But supposing, for the sake of argument, that things have got better, and that among the good things have been some really splendid things of which mankind might be proud, we should ask now whether this has been because of a growth in GDP and in material prosperity, or due to something else? What I have in mind is the convincing evidence that Andy Haldane showed in his presentation, that the factors that allowed innovation and development in science and technology to occur started before the period of growth. Literacy, for example, lays the foundation for a wave of innovation. Growth is a result of a situation in which literacy improved, education improved, the arts were sponsored, learning from the ancient world was recovered, enquiry flourished in the monasteries and in schools and the newly founded universities, and scientific enquiry was increasingly pursued and valued. But these things happened before the period of rapid growth in GDP, and are not a consequence of it, as Haldane showed. That these conditions facilitated innovation and growth is plausible. But is it not also plausible that they are the things that have made life better, if life has got better. That is, we should be delighted with a world in which the arts, literacy, science and free enquiry are possible. This is a good world. But it is valuable in itself, not for the growth that followed, which did not so much add to these improvements as depend upon them. We should do well to check which thing we think has enabled us to live well: is it the arrival of education and open minded discovery, or is it the material resources that we then used that education to develop? My answer would be that it is the former, and we shall be no worse off, in the things that really matter, if we stop chasing the latter. Perhaps we might be better off, in fact?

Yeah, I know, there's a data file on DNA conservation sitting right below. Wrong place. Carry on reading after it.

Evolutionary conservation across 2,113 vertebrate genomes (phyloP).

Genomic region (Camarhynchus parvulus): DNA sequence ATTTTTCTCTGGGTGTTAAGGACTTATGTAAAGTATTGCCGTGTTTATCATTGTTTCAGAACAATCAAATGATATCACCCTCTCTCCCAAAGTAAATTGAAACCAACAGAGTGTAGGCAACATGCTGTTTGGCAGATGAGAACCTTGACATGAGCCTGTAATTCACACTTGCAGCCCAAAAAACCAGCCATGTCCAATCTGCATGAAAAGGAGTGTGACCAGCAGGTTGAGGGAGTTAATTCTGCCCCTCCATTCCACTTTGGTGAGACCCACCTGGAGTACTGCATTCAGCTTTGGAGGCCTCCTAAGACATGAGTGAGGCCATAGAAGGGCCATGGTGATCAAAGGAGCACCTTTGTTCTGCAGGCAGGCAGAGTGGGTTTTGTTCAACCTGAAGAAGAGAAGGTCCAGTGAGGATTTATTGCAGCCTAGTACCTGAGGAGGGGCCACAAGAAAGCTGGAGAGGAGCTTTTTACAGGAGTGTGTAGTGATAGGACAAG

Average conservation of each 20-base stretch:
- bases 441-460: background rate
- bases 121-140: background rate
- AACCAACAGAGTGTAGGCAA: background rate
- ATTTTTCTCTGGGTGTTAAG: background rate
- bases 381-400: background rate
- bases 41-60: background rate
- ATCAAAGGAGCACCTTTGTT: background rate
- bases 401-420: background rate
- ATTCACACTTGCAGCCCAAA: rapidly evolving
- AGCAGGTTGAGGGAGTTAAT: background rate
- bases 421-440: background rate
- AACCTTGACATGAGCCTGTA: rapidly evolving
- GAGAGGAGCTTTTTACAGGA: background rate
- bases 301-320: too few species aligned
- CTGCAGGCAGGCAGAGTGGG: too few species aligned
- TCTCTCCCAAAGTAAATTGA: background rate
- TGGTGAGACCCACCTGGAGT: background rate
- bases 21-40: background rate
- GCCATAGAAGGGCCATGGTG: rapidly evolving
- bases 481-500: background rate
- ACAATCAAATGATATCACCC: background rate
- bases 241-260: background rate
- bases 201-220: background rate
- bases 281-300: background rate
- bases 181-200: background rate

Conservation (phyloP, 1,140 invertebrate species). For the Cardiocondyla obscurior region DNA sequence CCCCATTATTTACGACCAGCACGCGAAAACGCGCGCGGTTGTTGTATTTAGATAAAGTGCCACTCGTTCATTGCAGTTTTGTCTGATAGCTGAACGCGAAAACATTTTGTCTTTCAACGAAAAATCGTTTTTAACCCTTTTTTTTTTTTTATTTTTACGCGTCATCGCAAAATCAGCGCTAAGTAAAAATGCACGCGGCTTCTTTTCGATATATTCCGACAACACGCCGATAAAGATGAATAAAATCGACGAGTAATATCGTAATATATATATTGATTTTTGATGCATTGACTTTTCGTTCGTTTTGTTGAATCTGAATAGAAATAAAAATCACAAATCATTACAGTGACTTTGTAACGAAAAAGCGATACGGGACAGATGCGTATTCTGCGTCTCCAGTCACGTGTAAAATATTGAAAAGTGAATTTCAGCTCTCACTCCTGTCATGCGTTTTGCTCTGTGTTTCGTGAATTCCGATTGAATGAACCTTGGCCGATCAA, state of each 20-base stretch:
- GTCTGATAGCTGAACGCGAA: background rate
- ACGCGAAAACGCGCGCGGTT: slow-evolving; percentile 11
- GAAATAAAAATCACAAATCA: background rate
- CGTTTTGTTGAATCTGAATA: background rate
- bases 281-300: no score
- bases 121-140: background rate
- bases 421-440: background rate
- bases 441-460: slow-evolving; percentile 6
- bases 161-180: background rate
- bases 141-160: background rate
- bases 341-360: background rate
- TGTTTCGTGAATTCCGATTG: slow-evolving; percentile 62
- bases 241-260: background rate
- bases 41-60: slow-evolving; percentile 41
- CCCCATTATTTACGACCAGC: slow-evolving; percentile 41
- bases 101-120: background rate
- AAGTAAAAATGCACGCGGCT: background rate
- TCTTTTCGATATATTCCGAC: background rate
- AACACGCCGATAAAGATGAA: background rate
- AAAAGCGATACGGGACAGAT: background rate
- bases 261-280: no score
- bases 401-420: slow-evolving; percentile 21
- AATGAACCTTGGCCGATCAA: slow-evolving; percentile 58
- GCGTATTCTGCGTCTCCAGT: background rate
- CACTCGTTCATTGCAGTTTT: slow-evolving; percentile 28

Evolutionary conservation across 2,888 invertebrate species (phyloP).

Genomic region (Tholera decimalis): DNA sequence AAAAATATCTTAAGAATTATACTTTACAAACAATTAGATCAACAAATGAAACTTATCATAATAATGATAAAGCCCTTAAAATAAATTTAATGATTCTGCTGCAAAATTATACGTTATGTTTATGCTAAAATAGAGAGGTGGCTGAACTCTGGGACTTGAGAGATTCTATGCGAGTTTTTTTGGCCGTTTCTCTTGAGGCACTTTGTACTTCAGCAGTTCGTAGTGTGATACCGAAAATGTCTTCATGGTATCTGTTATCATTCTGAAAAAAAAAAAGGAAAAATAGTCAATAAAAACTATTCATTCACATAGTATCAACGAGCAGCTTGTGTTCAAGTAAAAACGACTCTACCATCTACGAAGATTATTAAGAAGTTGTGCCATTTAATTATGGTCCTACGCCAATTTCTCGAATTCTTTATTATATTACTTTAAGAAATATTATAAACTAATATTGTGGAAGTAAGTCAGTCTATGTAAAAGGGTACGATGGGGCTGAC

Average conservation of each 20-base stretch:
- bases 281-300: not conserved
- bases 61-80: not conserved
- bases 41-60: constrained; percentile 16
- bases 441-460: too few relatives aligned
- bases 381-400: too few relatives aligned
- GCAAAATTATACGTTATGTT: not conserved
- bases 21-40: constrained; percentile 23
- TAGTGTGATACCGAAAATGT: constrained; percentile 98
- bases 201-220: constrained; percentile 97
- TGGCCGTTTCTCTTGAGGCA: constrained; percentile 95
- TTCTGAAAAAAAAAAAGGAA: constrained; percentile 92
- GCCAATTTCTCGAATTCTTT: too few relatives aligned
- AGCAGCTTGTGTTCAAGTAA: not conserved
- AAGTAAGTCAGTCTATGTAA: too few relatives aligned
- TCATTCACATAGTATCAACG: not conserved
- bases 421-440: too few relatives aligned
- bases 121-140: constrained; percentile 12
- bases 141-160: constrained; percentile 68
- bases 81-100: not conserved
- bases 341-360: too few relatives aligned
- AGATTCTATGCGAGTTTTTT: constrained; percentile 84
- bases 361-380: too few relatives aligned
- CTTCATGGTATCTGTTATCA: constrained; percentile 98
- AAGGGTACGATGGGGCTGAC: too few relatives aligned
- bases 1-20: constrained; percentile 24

Haldane spoke of the importance of what he called "human capital" which is the citizens of our state. He is obviously right that it makes good economic sense to nurture one's citizen body, to keep them healthy, well-educated and able-bodied, and to ensure that structures are such that this valuable resource does not go to waste, sitting in front of a TV screen with nothing to do, and no way of getting to where there is something to do. Human capital is as important to a capitalist system as other kinds of expensive and high value capital, and this provides a reason even from within such a system to halt the damaging effects that arise from the unbridled pursuit of growth in a free market economy without controls or redistribution, such as the increasing inequality and poverty that we are seeing now in the UK.